The Fell evolved in northern England’s fells, the hills surrounding the Lake District in Cumbria. The weather, with its rainy summers and long, cold winters, fostered the development of ponies that could thrive under such challenging conditions.
The now-extinct Scottish Galloway was very similar to the Fell Pony and may even have been absorbed into the native Fell Pony stock. It can be confusing to separate the early history of the two, as “galloway” was the old name given to any draft type of pony.
Although the ponies had been used as pack animals since the 11th century, farmers in Cumbria eventually needed a utility animal to work the hilly landscape. The larger draft horses weren’t suited for sloping plots, but since Fell Ponies developed in a hilly environment, they had no problems with the terrain. The ponies were also used to pack coal out of the hills during the Industrial Revolution. Today, Queen Elizabeth II is a major fan and breeder of the Fell and is a patron of the Fell Pony Society in the United Kingdom.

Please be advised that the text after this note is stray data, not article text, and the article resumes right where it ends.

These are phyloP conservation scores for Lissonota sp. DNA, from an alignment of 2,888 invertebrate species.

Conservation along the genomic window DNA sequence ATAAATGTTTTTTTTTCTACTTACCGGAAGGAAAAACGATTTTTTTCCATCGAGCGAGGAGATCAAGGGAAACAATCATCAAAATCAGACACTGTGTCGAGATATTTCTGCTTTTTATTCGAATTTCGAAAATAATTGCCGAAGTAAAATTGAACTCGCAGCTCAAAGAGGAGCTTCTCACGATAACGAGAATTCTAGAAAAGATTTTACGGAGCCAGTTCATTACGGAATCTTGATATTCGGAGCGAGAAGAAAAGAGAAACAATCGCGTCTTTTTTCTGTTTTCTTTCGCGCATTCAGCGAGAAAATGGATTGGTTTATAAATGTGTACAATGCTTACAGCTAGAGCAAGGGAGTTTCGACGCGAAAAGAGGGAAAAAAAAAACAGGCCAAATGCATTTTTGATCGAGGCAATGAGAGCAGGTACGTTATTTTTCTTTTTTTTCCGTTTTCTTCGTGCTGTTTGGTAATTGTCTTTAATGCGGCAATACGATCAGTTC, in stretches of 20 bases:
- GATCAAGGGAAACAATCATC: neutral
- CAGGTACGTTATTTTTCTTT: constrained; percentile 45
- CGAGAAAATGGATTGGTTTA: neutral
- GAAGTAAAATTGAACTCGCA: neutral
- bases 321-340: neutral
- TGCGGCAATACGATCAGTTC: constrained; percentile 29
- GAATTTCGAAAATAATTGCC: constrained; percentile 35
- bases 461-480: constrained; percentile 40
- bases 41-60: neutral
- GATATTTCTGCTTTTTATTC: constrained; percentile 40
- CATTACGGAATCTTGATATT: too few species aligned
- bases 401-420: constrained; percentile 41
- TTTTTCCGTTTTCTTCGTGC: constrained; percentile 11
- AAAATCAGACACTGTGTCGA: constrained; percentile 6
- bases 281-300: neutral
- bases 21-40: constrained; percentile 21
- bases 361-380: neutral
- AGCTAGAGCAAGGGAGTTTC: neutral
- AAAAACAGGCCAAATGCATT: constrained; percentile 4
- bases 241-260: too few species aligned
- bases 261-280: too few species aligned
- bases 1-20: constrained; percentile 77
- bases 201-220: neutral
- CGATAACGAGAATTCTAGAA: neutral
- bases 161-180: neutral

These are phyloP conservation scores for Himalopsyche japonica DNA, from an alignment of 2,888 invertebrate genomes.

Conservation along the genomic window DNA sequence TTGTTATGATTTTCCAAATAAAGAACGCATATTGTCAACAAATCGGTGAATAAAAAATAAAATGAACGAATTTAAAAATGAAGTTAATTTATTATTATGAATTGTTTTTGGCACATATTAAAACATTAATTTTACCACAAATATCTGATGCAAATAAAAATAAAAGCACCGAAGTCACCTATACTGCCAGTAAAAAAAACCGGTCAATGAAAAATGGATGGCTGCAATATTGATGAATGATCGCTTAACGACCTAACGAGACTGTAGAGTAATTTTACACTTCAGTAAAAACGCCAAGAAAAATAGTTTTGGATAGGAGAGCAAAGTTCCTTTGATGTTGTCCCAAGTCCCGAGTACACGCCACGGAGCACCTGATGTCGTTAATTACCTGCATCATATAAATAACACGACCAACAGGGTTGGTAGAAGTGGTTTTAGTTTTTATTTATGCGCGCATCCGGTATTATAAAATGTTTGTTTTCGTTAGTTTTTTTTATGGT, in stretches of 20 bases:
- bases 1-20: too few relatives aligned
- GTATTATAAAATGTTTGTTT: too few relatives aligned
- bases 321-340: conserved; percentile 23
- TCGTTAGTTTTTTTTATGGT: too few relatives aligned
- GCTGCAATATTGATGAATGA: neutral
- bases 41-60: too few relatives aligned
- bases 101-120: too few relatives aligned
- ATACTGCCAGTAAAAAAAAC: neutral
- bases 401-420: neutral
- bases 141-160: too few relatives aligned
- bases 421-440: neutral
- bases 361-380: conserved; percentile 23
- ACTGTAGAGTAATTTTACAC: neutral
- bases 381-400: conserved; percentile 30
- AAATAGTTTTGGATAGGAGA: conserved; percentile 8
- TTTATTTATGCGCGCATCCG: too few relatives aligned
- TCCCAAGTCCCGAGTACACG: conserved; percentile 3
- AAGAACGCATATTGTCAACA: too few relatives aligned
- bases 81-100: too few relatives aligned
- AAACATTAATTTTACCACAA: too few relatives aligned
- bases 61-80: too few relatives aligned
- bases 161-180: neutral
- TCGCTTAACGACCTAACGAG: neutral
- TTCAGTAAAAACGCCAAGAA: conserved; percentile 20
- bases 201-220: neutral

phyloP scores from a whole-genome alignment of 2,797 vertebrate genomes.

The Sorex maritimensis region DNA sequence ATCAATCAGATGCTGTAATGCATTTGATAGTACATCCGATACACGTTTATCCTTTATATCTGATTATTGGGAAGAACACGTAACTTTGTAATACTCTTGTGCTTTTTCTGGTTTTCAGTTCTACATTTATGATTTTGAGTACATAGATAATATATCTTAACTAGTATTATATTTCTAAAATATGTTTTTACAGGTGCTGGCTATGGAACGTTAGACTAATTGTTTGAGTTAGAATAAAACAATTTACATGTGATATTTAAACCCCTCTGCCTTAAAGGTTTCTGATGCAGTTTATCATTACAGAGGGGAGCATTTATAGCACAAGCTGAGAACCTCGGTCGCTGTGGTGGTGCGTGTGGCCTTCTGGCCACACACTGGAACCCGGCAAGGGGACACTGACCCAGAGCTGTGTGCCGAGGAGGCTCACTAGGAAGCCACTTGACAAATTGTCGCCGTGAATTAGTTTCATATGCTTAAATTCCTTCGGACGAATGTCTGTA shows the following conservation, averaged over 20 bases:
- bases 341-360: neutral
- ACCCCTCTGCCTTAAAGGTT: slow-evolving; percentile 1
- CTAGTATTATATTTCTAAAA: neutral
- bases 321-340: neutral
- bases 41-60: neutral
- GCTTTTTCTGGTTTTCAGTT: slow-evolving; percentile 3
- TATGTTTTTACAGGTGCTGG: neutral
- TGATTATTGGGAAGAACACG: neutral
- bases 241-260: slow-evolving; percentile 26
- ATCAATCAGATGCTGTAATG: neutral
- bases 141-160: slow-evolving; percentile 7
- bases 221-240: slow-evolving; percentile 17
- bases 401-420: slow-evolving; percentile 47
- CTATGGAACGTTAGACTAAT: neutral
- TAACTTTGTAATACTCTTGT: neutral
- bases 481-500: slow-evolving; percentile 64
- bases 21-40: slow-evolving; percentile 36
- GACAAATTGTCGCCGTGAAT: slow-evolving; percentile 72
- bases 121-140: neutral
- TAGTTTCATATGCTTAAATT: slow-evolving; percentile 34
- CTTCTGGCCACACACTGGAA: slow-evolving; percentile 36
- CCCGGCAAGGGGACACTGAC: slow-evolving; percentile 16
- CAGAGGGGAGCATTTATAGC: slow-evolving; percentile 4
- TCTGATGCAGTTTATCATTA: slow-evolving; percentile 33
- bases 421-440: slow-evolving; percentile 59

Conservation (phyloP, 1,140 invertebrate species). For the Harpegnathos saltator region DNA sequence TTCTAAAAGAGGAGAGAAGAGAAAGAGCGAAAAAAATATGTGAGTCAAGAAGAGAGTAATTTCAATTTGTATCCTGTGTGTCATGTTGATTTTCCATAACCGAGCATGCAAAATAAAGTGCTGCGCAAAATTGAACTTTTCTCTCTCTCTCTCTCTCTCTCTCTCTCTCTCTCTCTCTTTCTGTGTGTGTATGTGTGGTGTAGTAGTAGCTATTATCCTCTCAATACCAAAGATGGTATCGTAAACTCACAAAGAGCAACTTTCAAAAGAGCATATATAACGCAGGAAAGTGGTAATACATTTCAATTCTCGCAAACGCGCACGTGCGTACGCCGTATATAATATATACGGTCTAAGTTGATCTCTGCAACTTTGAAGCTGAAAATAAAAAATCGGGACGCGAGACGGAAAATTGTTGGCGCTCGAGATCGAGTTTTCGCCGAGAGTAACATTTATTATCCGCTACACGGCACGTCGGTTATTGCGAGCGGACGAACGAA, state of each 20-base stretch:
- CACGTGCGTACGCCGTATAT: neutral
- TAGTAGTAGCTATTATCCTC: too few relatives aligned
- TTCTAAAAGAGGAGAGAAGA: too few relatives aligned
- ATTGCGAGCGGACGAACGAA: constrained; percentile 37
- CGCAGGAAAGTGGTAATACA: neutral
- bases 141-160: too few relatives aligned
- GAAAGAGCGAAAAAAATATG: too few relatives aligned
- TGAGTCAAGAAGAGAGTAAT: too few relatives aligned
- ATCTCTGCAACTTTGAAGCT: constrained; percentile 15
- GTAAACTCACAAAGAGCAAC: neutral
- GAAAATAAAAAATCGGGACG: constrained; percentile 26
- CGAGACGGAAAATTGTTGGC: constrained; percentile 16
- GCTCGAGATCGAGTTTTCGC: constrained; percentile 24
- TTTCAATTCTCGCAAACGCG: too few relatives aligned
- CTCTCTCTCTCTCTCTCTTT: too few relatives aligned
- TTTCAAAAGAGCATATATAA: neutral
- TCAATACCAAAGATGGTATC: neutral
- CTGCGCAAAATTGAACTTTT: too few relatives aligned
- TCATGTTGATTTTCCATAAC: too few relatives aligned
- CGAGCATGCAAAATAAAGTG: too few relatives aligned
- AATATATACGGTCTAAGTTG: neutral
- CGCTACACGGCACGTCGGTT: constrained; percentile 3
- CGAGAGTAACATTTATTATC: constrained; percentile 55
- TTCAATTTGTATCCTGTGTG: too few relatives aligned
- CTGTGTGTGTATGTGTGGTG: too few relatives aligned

The Fell retains many of the unique characteristics of its Forest Pony ancestor. The thick forelock, mane and feathers help shed water away from the skin, and the large hooves historically helped prevent the pony from sinking into the soft ground of the fells.
The breed is used for driving and riding. It stands 12.2 to 13.3 hands, and the most common color is black, although brown, bay and gray are also seen.
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